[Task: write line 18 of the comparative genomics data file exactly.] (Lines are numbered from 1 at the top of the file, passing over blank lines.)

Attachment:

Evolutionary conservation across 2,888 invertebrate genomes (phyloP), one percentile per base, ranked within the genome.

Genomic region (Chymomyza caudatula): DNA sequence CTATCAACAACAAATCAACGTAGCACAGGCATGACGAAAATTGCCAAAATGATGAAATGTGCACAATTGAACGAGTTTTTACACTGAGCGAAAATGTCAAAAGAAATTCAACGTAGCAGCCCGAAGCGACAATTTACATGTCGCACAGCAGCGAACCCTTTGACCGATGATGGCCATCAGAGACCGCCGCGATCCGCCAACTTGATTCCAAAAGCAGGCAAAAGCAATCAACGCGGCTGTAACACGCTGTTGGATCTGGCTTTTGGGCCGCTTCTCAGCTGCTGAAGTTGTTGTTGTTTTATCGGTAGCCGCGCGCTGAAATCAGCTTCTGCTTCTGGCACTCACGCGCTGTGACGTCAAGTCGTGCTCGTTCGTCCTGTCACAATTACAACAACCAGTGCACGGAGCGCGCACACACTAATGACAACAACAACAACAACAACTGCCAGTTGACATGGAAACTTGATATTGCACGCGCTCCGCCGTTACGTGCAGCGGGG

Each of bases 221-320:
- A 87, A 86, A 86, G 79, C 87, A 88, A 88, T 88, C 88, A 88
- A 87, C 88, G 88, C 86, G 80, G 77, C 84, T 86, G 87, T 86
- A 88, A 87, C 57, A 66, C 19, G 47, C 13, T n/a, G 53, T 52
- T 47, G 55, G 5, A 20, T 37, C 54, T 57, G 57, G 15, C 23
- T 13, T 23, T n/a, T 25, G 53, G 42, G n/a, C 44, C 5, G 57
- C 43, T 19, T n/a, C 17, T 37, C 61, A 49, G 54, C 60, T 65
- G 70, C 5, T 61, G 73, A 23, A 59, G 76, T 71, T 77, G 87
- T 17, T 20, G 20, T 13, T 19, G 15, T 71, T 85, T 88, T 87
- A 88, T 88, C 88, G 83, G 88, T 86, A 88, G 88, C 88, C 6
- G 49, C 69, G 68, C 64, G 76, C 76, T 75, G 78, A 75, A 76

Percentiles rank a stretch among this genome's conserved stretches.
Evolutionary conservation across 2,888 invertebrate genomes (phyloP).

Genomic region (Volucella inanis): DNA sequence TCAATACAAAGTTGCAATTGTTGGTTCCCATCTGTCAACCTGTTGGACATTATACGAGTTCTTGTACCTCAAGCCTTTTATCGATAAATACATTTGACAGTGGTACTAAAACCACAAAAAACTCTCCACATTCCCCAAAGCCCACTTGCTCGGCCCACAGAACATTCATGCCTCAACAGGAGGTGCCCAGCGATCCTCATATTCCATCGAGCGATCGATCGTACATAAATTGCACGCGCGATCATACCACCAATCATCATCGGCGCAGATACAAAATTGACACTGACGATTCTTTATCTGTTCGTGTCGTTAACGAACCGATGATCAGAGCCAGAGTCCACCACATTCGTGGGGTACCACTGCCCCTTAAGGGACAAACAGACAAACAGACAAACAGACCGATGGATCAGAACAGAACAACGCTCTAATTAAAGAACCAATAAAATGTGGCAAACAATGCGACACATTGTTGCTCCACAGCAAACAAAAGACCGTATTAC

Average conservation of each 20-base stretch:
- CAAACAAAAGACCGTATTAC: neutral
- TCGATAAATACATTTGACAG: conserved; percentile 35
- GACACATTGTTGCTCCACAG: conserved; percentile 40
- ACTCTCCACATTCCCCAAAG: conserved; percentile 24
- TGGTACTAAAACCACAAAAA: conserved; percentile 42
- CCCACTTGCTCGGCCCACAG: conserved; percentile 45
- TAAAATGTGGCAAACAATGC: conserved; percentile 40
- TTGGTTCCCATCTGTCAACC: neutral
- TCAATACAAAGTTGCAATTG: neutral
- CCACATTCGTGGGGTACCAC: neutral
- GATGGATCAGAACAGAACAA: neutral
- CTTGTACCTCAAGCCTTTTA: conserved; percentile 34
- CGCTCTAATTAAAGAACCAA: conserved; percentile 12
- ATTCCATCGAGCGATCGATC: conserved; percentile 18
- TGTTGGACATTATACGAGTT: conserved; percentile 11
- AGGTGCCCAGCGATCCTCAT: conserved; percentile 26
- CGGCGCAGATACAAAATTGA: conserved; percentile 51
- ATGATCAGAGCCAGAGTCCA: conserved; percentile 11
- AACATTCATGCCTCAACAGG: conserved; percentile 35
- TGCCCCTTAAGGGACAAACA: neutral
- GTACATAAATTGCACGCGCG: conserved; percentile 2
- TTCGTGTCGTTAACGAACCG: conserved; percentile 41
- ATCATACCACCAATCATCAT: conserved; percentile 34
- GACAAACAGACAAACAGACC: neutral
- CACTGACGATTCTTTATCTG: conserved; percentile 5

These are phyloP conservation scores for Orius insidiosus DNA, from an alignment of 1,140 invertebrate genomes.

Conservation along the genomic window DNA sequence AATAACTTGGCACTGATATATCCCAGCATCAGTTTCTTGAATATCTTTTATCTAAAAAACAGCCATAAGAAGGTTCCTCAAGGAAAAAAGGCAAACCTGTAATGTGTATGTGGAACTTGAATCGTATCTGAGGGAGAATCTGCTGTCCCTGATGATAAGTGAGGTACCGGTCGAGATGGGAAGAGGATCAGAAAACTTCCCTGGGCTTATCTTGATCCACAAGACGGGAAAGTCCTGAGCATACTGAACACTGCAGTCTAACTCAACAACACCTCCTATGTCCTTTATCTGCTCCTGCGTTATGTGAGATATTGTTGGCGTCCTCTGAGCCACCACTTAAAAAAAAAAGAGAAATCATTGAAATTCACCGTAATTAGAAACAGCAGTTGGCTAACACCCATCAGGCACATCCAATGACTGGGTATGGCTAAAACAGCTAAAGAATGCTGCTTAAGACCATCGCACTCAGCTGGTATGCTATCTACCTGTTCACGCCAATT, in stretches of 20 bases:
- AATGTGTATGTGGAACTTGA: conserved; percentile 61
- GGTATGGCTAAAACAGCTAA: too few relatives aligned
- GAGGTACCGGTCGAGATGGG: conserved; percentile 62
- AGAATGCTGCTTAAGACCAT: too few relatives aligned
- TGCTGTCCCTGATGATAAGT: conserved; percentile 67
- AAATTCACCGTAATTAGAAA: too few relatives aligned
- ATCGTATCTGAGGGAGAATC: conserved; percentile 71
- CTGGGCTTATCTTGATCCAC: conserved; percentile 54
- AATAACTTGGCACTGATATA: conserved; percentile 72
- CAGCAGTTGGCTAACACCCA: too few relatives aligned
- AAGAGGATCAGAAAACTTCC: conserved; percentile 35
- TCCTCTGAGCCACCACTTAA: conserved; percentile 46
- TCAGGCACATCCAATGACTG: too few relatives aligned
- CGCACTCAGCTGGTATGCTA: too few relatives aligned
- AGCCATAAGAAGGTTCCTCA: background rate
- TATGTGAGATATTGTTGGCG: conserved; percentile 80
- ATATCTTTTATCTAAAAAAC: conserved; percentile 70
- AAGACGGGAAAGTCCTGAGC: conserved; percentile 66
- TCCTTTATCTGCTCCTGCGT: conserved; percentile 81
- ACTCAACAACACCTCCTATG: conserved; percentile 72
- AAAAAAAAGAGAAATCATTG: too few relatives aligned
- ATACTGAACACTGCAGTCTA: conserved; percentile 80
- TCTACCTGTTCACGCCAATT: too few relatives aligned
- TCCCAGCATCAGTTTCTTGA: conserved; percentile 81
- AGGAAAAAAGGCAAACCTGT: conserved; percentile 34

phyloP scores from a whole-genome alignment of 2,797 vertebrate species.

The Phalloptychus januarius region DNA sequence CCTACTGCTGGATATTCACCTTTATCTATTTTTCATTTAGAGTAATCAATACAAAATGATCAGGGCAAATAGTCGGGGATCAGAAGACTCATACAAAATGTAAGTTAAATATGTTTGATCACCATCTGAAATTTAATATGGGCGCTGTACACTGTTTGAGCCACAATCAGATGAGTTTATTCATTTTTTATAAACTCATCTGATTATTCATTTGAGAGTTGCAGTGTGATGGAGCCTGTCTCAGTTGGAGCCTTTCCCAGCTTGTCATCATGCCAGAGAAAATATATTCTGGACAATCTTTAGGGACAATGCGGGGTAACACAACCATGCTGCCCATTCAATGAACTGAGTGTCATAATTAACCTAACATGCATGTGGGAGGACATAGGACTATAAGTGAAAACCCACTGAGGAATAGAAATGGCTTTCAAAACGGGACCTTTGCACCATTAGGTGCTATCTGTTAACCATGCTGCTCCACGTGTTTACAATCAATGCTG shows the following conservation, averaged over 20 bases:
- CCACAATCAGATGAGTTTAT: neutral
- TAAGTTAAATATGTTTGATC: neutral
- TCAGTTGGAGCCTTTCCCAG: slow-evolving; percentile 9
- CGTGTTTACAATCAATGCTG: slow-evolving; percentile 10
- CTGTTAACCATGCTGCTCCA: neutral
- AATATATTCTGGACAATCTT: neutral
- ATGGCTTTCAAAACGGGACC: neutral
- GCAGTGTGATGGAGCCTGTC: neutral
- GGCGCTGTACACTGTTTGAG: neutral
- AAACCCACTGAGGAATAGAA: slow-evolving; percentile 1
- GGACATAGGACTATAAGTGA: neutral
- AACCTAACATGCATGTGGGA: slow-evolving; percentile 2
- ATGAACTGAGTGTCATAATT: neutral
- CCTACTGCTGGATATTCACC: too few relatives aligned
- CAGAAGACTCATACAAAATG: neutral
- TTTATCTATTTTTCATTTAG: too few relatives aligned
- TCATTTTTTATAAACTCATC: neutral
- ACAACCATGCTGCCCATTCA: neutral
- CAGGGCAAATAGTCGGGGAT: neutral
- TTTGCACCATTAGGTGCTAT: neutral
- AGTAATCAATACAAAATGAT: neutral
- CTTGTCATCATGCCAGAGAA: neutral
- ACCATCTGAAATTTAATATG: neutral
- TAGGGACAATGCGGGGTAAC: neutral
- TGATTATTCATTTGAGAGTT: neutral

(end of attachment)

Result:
- CAAACAAAAGACCGTATTAC: neutral